Code Pink makes McCain see red

Anger spills over when anti-war group Code Pink disrupts a Senate hearing featuring veteran diplomat Henry Kissinger.

by

    To some people, Henry Kissinger, former US secretary of state under President Richard Nixon, is an American icon and visionary who helped open up China and laid the groundwork for Middle East peace talks.

    To others - particularly the anti-war group Code Pink - Kissinger is a war criminal, who orchestrated the secret US bombing campaign of Cambodia during the Vietnam War and helped despots such as Chilean dictator Augusto Pinochet stay in power.

    That anger spilled over on both sides on Thursday when Code Pink protesters disrupted a US Senate hearing in Washington DC shouting "Arrest Henry Kissinger for War Crimes" just as the 91-year-old former diplomat - wearing a sling on his arm - was about to testify on global challenges and national security strategy (see it here https://www.youtube.com/watch?v=yP9In2fNs84).

    Senator John McCain, chairman of the Armed Services Committee, who referred to Kissinger as an American who served "with great honor and distinction", was furious, telling the protesters to "to shut up or I'm going to have you arrested".

    McCain, who was a prisoner of war in Vietnam from 1967 to 1973, then referred to the the Code Pink protesters as "low-life scum" to scattered applause from the hearing room.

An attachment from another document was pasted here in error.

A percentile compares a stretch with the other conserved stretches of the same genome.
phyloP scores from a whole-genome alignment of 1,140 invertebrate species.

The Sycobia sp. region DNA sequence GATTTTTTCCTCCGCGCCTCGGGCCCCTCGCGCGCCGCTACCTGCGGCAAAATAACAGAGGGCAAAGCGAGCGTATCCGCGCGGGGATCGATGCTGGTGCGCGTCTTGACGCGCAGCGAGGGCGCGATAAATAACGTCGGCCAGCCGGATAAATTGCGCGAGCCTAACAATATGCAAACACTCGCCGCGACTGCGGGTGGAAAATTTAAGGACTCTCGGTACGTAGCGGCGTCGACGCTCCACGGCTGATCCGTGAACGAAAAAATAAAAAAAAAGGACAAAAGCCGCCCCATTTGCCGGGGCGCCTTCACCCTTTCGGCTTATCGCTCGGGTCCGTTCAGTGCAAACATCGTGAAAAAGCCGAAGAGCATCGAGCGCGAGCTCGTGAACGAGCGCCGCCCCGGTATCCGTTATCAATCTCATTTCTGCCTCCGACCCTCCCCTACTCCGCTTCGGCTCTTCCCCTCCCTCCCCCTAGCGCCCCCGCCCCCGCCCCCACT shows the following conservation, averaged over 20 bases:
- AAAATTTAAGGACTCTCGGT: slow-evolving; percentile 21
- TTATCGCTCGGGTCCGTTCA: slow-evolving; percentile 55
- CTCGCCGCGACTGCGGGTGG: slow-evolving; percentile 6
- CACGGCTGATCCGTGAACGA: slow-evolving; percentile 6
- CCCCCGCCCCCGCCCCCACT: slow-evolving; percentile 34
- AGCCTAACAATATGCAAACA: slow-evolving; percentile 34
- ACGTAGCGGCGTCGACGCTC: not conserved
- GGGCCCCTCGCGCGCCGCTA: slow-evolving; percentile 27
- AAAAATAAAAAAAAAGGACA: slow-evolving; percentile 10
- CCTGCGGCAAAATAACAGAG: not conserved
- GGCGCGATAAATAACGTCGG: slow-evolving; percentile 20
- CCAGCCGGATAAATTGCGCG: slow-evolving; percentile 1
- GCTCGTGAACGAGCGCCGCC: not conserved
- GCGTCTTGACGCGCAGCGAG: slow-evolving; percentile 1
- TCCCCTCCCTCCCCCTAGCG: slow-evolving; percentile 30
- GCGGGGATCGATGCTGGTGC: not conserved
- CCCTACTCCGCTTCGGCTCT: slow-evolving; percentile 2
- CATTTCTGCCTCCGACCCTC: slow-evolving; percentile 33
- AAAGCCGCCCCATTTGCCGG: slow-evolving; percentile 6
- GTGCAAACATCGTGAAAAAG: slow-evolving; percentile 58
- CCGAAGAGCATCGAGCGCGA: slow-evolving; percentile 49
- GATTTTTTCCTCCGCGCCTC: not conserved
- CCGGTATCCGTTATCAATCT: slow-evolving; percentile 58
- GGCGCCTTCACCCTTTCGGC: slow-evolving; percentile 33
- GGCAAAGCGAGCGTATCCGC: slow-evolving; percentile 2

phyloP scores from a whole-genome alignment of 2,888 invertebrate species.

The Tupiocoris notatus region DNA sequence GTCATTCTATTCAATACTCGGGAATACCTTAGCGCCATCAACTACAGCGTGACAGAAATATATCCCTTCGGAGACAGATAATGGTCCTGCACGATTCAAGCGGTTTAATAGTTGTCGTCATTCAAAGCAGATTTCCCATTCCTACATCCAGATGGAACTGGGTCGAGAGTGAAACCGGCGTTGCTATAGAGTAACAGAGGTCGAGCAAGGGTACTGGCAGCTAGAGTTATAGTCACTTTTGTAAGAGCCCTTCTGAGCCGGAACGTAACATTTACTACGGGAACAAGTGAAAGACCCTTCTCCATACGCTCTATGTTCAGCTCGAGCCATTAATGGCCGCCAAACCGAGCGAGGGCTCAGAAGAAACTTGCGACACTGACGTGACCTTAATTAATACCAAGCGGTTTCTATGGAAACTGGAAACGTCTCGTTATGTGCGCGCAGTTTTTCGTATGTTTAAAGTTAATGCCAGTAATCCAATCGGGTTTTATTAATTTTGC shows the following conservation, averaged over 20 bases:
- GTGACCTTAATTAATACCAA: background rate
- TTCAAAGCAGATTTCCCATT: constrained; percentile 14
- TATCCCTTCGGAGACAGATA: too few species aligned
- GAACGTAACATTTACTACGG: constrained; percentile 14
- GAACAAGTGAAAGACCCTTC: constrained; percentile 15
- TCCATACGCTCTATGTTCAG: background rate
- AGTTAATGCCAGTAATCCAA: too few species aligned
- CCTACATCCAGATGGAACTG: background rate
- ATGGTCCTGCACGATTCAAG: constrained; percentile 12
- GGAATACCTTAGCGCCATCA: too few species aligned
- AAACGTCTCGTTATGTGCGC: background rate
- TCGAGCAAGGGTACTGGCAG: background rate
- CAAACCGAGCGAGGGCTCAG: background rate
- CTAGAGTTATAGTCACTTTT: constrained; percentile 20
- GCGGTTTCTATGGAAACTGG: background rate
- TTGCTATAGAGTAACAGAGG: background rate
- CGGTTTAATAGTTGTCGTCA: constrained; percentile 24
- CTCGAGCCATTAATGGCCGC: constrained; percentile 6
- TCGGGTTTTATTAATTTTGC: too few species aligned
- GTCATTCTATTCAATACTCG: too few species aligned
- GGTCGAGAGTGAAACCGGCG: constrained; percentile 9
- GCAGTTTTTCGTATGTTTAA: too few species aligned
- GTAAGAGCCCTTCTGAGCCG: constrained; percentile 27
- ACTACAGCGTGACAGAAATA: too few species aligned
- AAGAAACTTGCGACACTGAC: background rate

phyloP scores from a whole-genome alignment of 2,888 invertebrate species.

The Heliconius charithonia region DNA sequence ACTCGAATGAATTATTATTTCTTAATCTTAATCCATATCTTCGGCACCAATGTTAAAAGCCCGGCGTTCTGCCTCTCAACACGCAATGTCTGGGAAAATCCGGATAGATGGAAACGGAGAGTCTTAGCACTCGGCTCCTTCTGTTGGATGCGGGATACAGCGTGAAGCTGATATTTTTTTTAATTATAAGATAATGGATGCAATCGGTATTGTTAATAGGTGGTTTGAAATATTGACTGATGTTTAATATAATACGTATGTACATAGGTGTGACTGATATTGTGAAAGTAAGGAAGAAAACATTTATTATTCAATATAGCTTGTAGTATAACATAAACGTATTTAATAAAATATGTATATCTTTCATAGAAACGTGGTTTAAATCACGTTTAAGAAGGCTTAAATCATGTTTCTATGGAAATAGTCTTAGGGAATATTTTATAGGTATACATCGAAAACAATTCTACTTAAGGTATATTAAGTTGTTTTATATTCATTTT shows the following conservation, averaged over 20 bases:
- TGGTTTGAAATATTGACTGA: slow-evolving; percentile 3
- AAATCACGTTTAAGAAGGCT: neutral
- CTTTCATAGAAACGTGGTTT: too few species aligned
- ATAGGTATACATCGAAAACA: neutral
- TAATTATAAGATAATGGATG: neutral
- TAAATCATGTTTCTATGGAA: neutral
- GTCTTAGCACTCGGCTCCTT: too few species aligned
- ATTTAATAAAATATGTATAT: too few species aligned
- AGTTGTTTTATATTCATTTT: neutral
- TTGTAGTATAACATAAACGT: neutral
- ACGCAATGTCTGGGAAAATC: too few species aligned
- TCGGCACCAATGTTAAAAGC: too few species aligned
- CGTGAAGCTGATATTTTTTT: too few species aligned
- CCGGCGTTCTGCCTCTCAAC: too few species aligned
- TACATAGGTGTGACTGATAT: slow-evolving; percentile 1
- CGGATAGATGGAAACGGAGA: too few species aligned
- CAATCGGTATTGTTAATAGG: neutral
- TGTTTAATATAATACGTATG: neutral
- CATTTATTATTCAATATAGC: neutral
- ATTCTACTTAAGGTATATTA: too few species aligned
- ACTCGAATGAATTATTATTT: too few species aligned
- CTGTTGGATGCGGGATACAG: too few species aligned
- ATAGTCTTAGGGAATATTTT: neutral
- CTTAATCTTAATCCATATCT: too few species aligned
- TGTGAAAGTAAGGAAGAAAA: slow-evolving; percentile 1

He later issued a press release saying Kissinger had been "physically threatened" by the protesters.

    Medea Benjamin, Code Pink co-founder, told DC Dispatches they did no such thing, arguing that Kissinger is the thug, "associated with real physical intimidation and, unfortunately, has never been held accountable for the war crimes he is guilty of".

    McCain says authorities will take action against the group but, as of this writing, no official charges have been laid against any member of Code Pink.

    SOURCE: Al Jazeera


    ABOUT THE AUTHOR



    YOU MIGHT ALSO LIKE

    How different voting systems work around the world

    How different voting systems work around the world

    Nearly two billion voters in 52 countries around the world will head to the polls this year to elect their leaders.

    How Moscow lost Riyadh in 1938

    How Moscow lost Riyadh in 1938

    Russian-Saudi relations could be very different today, if Stalin hadn't killed the Soviet ambassador to Saudi Arabia.

    The peace games: Dreaming big for South Sudan's youth

    The peace games: Dreaming big for South Sudan's youth

    A relatively new independence and fresh waves of conflict inspire a South Sudanese refugee to build antiwar video games.